Run Capacitor Size

Discussion in 'General Electronics Chat' started by david37g, Dec 5, 2012.

  1. david37g

    Thread Starter New Member

    Dec 5, 2012
    I have a Ajax (out of business) 7.5hp, 230v, 39.5 fla, 1730 rpm single phase electric motor. The run capacitor blew and the motor would start and then blow the breaker. The numbers on the capacitor can not be read. I replaced it with one of the same physical size 25uf, 370/440v and the motor runs. I am concerned about motor damage based on internet posts about wrong size capacitors causing too high amps or low power. The nla with this capacitor is 13.6a. I have tried adding 5uf in parallel, and get 12.5nla, 10uf added in parallel gives 11.0nla and 15uf added in parallel gives 10.0 nla.

    I also tried adding 5uf and 10uf to a pressure washer with a 15uf run capacitor. The run amps dropped with each addition in parallel

    I have read some post in HVAC forums where they change run capacitors until they get the lowest amps. These tests were under load conditions. This does not seem to work?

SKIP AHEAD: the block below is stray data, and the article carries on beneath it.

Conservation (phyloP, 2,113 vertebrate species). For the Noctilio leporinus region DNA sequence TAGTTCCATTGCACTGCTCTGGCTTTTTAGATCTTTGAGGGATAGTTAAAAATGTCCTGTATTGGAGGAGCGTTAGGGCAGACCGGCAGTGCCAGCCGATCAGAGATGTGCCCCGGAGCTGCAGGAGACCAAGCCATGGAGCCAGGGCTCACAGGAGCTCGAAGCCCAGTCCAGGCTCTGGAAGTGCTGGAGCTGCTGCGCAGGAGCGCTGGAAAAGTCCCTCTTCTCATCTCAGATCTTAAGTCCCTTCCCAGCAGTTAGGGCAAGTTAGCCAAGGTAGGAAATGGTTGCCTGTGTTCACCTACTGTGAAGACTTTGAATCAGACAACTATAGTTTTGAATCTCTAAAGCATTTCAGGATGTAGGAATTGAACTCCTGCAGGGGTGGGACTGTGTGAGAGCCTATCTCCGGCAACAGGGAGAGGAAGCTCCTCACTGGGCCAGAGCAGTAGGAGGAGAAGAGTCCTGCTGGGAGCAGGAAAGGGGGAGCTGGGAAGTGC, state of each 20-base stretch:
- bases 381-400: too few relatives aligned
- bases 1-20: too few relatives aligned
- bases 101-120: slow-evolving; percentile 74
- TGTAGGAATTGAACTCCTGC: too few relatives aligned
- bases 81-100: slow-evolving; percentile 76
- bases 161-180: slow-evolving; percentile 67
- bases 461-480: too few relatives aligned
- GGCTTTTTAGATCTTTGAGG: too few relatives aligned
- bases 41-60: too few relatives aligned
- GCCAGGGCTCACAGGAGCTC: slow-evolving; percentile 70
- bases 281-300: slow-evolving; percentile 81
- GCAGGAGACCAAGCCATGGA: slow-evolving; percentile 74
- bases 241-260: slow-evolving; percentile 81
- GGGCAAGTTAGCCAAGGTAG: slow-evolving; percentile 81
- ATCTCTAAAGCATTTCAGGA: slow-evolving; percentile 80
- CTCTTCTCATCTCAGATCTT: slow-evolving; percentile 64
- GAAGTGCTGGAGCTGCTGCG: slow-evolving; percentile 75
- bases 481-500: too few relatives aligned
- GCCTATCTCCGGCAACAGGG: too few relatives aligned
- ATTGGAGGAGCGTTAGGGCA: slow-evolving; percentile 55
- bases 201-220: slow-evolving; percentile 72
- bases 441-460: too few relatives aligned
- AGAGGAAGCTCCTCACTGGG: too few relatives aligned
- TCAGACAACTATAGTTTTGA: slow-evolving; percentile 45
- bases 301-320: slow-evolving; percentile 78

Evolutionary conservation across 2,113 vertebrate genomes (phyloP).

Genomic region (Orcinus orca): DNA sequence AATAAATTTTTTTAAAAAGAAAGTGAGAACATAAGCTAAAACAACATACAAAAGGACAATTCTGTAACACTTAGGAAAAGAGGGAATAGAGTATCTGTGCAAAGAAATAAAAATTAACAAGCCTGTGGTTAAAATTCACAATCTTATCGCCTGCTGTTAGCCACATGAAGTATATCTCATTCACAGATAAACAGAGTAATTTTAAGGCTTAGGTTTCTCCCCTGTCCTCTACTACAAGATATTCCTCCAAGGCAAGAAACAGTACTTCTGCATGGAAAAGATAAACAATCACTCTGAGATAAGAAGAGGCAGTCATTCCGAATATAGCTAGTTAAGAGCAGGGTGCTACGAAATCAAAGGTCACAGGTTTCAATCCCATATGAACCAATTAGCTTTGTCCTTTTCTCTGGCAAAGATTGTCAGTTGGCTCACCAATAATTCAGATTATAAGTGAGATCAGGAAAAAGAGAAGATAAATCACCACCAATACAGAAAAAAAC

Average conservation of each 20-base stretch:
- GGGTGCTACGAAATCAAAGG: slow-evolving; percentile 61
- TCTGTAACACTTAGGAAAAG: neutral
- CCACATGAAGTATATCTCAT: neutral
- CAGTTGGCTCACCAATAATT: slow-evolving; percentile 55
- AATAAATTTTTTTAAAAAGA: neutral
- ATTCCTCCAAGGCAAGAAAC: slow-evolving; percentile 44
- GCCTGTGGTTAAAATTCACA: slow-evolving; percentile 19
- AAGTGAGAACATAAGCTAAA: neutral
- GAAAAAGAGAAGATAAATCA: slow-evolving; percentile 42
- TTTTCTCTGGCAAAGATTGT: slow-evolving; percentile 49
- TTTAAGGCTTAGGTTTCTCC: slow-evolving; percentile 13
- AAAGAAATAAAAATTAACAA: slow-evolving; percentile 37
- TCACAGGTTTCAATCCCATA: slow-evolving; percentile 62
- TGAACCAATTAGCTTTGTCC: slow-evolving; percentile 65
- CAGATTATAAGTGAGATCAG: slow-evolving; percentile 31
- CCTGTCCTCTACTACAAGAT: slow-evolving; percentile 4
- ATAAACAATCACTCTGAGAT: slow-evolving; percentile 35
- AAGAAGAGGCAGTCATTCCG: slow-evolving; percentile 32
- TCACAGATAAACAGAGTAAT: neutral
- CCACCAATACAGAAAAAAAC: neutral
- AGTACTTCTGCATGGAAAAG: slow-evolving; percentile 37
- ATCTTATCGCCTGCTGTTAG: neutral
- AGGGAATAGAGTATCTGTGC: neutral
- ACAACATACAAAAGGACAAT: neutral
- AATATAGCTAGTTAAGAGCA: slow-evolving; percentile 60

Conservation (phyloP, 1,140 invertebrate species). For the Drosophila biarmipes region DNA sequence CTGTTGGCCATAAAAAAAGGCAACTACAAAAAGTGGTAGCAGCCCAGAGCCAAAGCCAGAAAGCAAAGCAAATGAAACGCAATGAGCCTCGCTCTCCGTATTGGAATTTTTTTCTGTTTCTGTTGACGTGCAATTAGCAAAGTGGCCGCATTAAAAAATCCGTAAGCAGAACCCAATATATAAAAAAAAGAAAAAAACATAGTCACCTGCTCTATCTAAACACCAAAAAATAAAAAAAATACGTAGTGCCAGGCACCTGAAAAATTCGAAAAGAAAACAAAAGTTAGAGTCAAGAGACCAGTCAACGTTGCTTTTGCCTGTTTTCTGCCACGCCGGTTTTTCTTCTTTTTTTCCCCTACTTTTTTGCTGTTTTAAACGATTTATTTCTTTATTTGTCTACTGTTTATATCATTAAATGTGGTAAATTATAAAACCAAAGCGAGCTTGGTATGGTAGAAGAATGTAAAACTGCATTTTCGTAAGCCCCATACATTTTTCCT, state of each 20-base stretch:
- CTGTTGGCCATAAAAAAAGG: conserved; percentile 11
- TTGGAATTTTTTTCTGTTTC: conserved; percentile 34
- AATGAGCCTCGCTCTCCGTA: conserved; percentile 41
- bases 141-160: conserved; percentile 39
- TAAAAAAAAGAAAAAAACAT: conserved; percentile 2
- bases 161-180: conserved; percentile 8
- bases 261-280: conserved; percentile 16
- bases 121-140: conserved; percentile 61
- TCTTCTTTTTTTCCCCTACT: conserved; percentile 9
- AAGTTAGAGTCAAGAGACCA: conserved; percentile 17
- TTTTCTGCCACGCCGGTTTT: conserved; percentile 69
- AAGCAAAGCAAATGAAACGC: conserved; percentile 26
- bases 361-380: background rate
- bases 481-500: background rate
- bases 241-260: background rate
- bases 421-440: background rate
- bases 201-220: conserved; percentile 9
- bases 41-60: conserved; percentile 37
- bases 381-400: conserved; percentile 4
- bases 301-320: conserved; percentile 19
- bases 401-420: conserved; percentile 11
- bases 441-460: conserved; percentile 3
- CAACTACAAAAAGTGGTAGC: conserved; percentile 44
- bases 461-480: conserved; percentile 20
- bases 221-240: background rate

Are there any other ways to determine the right run capacitor size?
  2. david37g

    Thread Starter New Member

    Dec 5, 2012
    I found an Ajax motor description for a 5hp single phase that uses 2ea 15uf run capacitors in parallel(gives 30uf total). Decided to use a 35uf capacitor. The motor runs under load. My loaded amps is 20A.
  3. bmoore_17

    New Member

    Dec 9, 2012
    Check the data plate on the side of the motor. It should give you the correct mfd. rating for that motor. You could damage the motor if the capacitor is to small or to large, although you can be 10-20% off in either direction without hurting the motor. The run cap. limits the current in the start winding and causes a phase shift for the motor to start and also run more efficiently.
  4. Duane P Wetick

    Senior Member

    Apr 23, 2009
    What you are doing with these capacitors is correcting the running power factor(s)...Adding capacitors will improve the power factor (less power drawn from the source) while maintaining the loaded running amperes of the motor.
    You will not harm the motor by doing this...just use less power from your source. The FLA figure (39.5) that you give is the current the motor will draw (un-corrected) from the source when the motor is running at the rated (7.5HP) load.

    Cheers, DPW [Everything has limitations...and I hate limitations.]